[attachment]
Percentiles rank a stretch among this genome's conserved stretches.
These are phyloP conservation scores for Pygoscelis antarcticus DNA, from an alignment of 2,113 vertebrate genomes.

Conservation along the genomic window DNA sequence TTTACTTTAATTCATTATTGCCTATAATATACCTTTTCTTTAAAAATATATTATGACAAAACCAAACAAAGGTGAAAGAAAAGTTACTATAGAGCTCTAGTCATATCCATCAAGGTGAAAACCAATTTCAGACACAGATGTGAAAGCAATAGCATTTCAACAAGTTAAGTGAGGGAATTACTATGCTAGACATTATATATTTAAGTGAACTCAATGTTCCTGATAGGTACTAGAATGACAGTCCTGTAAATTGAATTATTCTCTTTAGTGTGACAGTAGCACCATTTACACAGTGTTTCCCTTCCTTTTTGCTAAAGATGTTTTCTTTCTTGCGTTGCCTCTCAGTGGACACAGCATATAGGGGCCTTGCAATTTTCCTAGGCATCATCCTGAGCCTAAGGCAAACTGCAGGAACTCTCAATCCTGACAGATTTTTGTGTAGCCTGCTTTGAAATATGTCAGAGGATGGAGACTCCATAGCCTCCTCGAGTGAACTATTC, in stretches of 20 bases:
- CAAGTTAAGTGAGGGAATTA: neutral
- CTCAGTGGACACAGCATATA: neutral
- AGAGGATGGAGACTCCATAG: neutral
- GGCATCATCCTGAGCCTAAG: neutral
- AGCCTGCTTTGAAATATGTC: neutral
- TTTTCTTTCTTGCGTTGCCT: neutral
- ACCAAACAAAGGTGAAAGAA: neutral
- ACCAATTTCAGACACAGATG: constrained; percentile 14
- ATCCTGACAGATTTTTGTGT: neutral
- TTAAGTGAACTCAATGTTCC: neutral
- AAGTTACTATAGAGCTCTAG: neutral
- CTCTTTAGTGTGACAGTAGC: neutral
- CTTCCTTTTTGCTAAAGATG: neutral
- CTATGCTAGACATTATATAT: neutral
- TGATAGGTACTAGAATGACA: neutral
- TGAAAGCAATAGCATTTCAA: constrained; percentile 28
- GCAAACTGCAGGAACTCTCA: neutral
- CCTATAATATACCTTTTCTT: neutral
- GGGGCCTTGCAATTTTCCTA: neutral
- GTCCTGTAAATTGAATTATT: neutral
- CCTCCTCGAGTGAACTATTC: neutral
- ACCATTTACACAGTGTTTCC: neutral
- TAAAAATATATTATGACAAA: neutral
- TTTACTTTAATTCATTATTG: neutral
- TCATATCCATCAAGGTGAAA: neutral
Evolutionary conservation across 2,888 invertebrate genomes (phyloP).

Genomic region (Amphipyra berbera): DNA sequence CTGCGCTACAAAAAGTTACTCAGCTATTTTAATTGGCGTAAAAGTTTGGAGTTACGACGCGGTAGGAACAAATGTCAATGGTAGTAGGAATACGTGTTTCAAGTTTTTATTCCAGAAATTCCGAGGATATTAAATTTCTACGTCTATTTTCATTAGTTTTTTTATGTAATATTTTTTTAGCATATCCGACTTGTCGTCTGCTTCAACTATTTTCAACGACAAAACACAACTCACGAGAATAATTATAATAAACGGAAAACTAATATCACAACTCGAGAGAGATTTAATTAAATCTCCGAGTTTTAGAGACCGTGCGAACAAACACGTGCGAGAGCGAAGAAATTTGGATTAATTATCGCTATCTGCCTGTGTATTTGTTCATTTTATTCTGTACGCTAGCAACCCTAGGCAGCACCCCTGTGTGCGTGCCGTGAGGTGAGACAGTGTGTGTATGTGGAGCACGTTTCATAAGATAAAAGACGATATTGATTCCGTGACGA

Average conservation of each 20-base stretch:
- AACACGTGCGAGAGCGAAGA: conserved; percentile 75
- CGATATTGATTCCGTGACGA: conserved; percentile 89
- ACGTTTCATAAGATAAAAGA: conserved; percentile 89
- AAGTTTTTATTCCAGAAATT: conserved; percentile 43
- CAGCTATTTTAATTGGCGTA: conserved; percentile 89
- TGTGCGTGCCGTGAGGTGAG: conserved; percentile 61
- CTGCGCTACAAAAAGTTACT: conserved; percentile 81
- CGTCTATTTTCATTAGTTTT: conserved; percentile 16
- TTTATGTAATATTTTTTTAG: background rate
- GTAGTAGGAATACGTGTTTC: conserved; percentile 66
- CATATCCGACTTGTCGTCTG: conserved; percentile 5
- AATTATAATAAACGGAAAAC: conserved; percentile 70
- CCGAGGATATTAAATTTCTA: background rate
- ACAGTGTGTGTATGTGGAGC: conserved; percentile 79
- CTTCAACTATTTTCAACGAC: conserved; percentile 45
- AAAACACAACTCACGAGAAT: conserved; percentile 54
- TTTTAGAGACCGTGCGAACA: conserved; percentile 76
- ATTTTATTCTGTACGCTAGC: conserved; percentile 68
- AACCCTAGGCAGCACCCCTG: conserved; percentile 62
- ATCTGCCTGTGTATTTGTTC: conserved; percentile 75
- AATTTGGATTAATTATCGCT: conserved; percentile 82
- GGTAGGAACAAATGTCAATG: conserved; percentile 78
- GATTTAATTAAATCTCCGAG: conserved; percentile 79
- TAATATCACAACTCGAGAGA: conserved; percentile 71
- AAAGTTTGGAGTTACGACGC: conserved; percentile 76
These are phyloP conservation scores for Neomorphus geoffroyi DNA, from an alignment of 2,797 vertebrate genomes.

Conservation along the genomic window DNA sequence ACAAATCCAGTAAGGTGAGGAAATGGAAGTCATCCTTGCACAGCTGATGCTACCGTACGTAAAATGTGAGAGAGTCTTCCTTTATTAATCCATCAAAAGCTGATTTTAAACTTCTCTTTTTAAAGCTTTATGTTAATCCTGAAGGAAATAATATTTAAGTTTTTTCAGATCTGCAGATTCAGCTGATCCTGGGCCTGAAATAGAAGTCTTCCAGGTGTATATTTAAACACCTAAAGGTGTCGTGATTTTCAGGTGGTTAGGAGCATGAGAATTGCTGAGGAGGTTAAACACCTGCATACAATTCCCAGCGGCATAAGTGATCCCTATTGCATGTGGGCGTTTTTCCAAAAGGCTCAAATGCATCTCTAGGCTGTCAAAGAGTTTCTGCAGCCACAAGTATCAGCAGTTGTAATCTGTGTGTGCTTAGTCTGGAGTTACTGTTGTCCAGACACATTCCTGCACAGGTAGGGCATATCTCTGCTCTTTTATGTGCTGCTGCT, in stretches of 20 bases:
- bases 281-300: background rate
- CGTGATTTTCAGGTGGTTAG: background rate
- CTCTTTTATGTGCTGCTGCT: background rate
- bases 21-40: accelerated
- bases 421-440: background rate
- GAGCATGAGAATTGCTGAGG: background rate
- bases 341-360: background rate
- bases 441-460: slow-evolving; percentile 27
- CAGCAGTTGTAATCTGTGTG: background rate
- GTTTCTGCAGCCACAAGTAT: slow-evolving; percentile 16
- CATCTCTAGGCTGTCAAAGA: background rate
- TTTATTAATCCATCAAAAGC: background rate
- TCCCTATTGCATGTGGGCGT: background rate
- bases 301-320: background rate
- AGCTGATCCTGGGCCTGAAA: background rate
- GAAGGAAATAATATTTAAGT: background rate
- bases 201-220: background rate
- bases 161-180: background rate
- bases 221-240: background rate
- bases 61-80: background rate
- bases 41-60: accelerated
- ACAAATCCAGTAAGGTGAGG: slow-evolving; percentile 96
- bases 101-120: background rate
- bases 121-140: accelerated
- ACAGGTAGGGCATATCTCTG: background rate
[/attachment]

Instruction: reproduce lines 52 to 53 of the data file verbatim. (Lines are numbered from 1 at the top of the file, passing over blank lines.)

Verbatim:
- AATTTGGATTAATTATCGCT: conserved; percentile 82
- GGTAGGAACAAATGTCAATG: conserved; percentile 78